Parking (or Lack Thereof) Drives Choice

In this Climate Watch blog and accompanying "Miles To Go" radio report, the reporter observes how powerful parking rated as a factor in determining whether to drive, walk, or take transit, and the public policies that affect the quantity of parking.

Krissy Clark, the L.A. Bureau Chief for The California Report at KQED, confesses that her "transportation habits have very little to do with how environmentally conscious I am as a person, and have a lot to do with parking spots." She contrasts her lifestyle when she lived in San Francisco to her current travel behavior and recognizes that the abundance of free, convenient parking spots caused her to abandon her "bike, my feet, the bus, BART and the transbay ferries" that formed the core of her trips as a SF resident.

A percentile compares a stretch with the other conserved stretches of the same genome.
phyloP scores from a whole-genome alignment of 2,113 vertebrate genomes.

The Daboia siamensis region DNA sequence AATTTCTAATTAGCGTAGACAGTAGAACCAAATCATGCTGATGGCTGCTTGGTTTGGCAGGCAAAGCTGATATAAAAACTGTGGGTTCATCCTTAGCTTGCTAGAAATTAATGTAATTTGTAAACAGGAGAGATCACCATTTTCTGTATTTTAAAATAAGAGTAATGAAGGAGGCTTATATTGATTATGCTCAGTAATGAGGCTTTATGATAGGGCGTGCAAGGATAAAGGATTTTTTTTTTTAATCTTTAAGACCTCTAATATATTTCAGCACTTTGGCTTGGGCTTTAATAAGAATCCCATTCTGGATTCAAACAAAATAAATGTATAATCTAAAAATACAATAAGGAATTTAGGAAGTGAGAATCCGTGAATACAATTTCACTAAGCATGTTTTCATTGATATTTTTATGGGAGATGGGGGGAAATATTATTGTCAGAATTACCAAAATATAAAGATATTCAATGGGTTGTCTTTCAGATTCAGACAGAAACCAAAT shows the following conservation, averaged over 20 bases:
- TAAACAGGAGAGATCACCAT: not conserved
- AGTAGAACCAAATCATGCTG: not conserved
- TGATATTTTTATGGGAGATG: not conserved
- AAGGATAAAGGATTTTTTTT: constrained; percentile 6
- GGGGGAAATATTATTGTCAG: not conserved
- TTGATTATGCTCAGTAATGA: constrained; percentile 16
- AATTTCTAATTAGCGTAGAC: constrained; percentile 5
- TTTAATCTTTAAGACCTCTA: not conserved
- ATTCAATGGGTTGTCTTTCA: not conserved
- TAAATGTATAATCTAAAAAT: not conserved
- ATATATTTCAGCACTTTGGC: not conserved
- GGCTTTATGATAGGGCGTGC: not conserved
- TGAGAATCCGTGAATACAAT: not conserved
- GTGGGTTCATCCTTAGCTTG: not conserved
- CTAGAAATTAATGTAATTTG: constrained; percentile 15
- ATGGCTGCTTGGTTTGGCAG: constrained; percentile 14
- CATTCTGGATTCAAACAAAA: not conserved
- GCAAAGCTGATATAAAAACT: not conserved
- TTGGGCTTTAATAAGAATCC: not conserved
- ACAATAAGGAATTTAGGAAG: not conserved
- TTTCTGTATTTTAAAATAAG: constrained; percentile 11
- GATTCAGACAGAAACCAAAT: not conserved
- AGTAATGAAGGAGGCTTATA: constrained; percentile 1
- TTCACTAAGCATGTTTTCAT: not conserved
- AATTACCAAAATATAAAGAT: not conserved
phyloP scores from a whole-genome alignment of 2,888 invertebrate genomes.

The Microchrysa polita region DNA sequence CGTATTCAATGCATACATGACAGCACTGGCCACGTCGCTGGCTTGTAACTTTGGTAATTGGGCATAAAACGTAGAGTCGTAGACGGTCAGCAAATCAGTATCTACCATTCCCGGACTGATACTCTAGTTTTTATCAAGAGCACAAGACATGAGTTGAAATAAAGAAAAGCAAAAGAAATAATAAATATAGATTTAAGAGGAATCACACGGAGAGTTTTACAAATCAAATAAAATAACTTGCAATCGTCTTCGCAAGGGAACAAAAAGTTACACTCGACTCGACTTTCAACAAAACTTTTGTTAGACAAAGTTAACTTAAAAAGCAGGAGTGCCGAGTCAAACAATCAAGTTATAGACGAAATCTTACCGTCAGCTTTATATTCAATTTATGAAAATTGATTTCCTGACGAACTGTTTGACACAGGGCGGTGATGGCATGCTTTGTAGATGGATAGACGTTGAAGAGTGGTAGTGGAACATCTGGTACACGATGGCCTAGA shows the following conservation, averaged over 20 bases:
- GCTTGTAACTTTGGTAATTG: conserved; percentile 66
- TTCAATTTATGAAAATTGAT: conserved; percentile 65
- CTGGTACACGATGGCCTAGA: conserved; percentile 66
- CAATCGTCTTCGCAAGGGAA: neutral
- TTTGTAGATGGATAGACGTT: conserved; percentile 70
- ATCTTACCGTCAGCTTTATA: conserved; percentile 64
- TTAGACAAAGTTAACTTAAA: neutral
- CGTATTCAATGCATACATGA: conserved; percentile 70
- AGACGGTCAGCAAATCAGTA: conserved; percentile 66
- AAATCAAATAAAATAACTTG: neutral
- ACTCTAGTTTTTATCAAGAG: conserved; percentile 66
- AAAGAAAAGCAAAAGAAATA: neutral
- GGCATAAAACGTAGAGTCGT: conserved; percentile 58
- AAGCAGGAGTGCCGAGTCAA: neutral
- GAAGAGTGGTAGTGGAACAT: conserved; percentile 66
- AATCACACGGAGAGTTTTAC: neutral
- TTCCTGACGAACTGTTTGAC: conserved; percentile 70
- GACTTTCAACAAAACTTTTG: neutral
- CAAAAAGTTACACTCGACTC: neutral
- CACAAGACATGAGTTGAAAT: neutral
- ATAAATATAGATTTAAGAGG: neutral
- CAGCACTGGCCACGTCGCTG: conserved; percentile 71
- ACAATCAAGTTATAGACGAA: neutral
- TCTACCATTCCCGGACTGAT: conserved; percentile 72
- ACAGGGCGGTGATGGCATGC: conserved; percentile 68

The one exception: "Parking costs too much at LAX, so I take the city shuttle."

"It turns out my different lives in L.A. and San Francisco, and my different parking options, are no accident. They're based on different approaches the places take to parking. According to a RAND study from 2007, in San Francisco there is "a deliberate effort by planners to reduce private vehicle use" which "limits the number of parking spaces that may be included in a new development." In contrast, across most of L.A., developers are required to provide a certain number of parking spaces, "ensuring that parking will remain cheap and abundant and reinforcing auto-dependency."

Clark offers a slightly different angle on the same issue on her accompanying Miles To Go radio report, The Carrot and the Stick.

Thanks to California League of Conservation Voters

Full Story: Blame My Driving Habits on that Parking Spot

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